Midseason review: “Vinyl” breaks the mold

HBO’s new series joins its stable of critically acclaimed premium cable shows.


Courtesy of HBO

Actors Bobby Cannavale and Olivia Wilde play Mr. and Mrs. Finestra in HBO’s new series, “Vinyl.”

Paul Patane, A&E Editor

What happens when a highly reputable cable network puts filmmakers and artists Martin Scorsese, Mick Jagger, Rich Cohen and Terence Winter together to create a new TV series? Rock ‘n’ roll magic, courtesy of innovative and stylized filming techniques, highlighting mixed media, a talented cast and stellar music compositions.

HBO’s new TV drama “Vinyl” showcases the music industry in 1970s New York City through the lens of Richie Finestra, a record executive for American Century played by “Boardwalk Empire” alum Bobby Cannavale.

Finestra is a complex anti-hero. He’s relatable, even likeable; but his decision-making and substance abuse problems complicate everything and everyone in his sphere of influence, including record label staffers Julie Silver, Zak Yankovich and Jamie Vine, played by Max Casella, Ray Romano and Juno Temple, respectively. When Finestra isn’t dealing with office politics and a record industry in flux, he tries to keep his substance abuse problems away from his wife, Devon, played by Olivia Wilde.

In addition to established cast members, there are new faces that help legitimize the musical components of the show. One of those new faces is British punk rocker Kip Stevens, played by James Jagger, son of Mick Jagger. Not only does the younger Jagger look like a clone of his father, he adds depth and authenticity to his character and how significant his band is to the future of Finestra’s American Century.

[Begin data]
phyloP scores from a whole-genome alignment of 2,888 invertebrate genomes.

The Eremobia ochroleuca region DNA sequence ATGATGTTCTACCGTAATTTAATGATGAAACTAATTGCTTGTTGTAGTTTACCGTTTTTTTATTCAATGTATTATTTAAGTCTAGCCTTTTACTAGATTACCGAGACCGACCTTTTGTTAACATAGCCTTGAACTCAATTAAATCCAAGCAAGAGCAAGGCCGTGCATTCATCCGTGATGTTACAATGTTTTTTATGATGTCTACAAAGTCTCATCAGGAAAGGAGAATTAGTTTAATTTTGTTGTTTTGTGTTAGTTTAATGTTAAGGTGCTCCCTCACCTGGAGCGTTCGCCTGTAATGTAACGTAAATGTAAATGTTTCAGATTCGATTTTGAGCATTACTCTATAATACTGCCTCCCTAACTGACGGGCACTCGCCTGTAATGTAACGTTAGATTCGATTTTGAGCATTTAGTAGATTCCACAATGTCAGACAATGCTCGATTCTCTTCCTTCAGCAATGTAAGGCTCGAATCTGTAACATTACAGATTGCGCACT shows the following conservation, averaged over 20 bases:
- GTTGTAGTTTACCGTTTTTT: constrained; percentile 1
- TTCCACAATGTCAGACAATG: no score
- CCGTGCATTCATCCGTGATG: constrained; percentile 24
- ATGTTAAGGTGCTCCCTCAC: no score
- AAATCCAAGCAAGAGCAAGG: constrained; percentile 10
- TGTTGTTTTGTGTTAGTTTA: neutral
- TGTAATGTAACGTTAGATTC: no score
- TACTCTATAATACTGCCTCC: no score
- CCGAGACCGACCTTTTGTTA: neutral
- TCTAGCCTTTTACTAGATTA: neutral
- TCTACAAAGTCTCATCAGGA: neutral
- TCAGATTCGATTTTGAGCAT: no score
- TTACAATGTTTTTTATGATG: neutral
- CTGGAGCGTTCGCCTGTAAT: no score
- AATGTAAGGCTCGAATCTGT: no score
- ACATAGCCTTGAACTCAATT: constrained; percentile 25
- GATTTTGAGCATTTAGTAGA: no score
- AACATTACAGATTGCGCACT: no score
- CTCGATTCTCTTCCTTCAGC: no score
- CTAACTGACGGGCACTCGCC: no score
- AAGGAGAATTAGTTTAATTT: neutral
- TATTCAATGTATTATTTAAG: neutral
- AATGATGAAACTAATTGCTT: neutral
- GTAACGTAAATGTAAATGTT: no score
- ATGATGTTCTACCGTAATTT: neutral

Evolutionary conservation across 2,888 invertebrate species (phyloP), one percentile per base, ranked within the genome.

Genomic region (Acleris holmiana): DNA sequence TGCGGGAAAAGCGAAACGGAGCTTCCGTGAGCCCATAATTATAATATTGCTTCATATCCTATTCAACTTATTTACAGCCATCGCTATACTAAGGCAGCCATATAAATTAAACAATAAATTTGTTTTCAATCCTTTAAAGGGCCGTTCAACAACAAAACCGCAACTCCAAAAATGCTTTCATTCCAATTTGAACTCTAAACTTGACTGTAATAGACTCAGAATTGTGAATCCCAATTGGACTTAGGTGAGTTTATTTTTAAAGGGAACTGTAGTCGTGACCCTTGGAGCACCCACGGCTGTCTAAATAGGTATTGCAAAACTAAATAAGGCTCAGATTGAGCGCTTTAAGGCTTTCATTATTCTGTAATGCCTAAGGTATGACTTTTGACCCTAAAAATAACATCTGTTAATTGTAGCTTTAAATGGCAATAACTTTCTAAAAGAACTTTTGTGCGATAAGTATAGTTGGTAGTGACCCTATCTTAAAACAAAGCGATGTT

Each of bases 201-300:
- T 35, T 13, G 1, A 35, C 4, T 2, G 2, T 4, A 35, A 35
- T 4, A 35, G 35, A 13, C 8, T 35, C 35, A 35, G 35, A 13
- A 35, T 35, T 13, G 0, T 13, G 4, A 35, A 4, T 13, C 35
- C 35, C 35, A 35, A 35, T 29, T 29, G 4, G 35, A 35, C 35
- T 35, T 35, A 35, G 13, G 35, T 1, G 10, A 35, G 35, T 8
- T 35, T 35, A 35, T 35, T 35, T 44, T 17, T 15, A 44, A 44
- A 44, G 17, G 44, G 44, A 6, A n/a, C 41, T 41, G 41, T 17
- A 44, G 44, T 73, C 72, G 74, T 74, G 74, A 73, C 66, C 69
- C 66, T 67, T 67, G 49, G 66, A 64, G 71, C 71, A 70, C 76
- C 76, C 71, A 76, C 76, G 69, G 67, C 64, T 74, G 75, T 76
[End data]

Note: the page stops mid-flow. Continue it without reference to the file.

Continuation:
The two hour premiere focuses on Finestra and whether or not he will sell his sinking company or tighten up and completely overhaul the label. In addition to its solid premise, the pilot was smartly directed by Scorsese, who is known as an elite filmmaker having directed many critically successful films including “Casino,” “Gangs of New York” and “The Departed.”

The overall direction of “Vinyl” has been handled by showrunner Winter, who is primarily known for helming previous HBO period drama “Boardwalk Empire,” and for being a frequent Scorsese collaborator. Scorsese’s highly stylized pilot quickly establishes the characters, world, mood and structure behind the show while creating tension—all while profiling amazing music in palatable doses that instantly leaves you wanting more.

While “Vinyl” is innovative, collaborative and takes full advantage of its premium cable capabilities, its audience appeal isn’t universal. Like any period drama, it’s limited to the confines of its time and genre, potentially alienating certain segments of society. In this instance, 1970s New York City is as gritty as it is glamourous—featuring substance abuse, racism and no-fear-of-consequences sex before HIV is a concern. On the flip side, “Vinyl” celebrates rock ‘n’ roll, and in many instances works against the grain of societal norms of the time, tackling difficult issues while not sugarcoating the show’s characters or subject matter. Put it all together and you have a 1970s “Mad Men”—featuring rock ‘n’ roll on a coke high.

Even though the show’s scripts are tight, at times, pacing feels a little slow and wonky. However, Cannavale’s performance is so strong he helps carry any deficiencies from scene to scene, bringing passion, humor and love to all he does—even cocaine and alcohol consumption. Ultimately, the ambition and scope of the show outweighs any minor missteps that are made and then some.

Equally as important as the writing, filming and acting in this show is the music. “Vinyl” has a diverse soundtrack that really enhances the show, its genre and how we can look back at the 1970s while investing in a contemporary narrative.

To add to its overall experience, the production team smartly makes all of the “Vinyl” music available on Spotify for free, strengthening its mixed media potential for tech-savvy viewers. Also, if you’re into the music and watch the show as it airs, it’s worth following its Twitter account (@vinylHBO) as songs that premiere each episode are featured online.

“Vinyl” airs Sunday nights at 8 p.m. on HBO. If you missed the pilot, HBO has it available online for free. The 10-episode first season’s finale will air on Apr. 17 and a second season has already been ordered for next year. For more information about the show, visit its website at: http://www.hbo.com/vinyl/index.html.